“We have learned from the [original] bill,” Feinstein said.
Lukewarm Democratic Support
The legislation is seen as the toughest of the president’s gun control measures for proponents to try to pass in a politically divided Congress, and there were immediate signs Thursday of those challenges.
Hours after Feinstein and McCarthy unveiled the proposal, Sen. Ted Cruz, R-Texas, issued a statement saying he looks “forward to helping lead the fight to defeat this bill.”
“Washington politicians shouldn’t be taking advantage of recent tragedy to try to push an aggressive gun control agenda,” Cruz said. “This proposal would have done nothing to prevent the terrible murders in Newtown, but it would limit the constitutional liberties of law-abiding citizens.”
Cruz’s comments came a day after Speaker John A. Boehner, R-Ohio, said during an event at the Ripon Society, a Republican think tank, that an assault weapons ban would not be an effective response to gun violence and would “give people a false sense of security.”
Democrats from gun-friendly states also took a cautious approach Thursday, which suggests that the measure will have enough problems finding sufficient votes in the Senate, let alone in the House.
Sen. Max Baucus, D-Mont., who has a top rating from the NRA and faces re-election in 2014, added: “I’m going to listen to Montanans and make my decision.”
Senate Majority Leader Harry Reid, D-Nev., who did not attend Thursday’s news conference, has shown only tepid support for the assault weapons proposal. He told a Nevada television station Jan. 11 that he sees little chance of the measure becoming law due to likely opposition in the House. Reid may choose not to force some of his members into a difficult vote if the legislation stands no chance of passing the House.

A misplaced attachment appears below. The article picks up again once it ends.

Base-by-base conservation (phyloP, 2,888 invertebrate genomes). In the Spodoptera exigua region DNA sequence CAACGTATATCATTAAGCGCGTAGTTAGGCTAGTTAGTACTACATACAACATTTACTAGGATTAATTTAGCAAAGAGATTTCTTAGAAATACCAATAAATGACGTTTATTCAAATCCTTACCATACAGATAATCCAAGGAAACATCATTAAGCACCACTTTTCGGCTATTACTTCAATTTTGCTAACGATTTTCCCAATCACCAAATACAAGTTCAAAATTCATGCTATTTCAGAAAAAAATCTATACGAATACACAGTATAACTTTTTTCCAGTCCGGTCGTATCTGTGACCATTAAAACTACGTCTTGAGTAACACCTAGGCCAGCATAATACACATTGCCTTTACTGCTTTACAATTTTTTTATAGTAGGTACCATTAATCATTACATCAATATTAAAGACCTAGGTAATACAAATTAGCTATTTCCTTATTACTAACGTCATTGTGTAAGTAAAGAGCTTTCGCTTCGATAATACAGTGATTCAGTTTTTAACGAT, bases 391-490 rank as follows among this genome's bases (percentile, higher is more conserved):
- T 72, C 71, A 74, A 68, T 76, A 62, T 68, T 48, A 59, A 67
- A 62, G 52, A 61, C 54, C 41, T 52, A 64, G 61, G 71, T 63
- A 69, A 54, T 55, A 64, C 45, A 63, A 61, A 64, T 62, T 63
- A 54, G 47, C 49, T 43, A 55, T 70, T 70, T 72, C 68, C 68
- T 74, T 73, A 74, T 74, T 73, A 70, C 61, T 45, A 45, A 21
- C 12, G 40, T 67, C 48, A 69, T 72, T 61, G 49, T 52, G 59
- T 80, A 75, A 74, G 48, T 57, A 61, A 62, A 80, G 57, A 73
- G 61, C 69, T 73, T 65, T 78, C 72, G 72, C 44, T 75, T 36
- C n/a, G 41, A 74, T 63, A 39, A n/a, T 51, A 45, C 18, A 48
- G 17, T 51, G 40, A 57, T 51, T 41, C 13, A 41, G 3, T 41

The NRA has vowed to fight Obama’s gun initiatives forcefully, and it released a survey Thursday refuting assertions by Democrats that many NRA members would support steps such as an assault weapons ban.
The survey the group issued found that 89 percent of NRA members “oppose banning semi-automatic firearms,” which it said are wrongly characterized as “assault rifles.”
Several speakers at Feinstein’s news conference acknowledged that a bruising lobbying battle with the NRA is likely, but they expressed confidence that they could outmaneuver pro-gun rights advocates by appealing directly to Americans who have seen too many mass shootings.
“I believe the gun lobby is no match for the cross lobby,” said the Rev. Gary Hall, dean of the Washington National Cathedral.
Democratic supporters of the legislation cast themselves as supporters of the Second Amendment and said they are not seeking to take guns away from law-abiding citizens, particularly hunters and sportsmen.
Feinstein’s bill specifically allows 2,258 “legitimate hunting and sporting rifles and shotguns” as well as “any gun manually operated by bolt, pump, lever or slide action,” according to background information provided by her office. Guns carried by government officials and law enforcement also would be exempt from the ban.
“None of us want to take away the hunting rifle that your Uncle Tommy gave you when you were 14 years old,” Schumer said.
Rep. Bill Cassidy has his blood drawn by Alesha Barbour during a free hepatitis screening in the Rayburn House Office Building hosted by the Congressional Viral Hepatitis Caucus to recognize "National Viral Hepatitis Testing Day."
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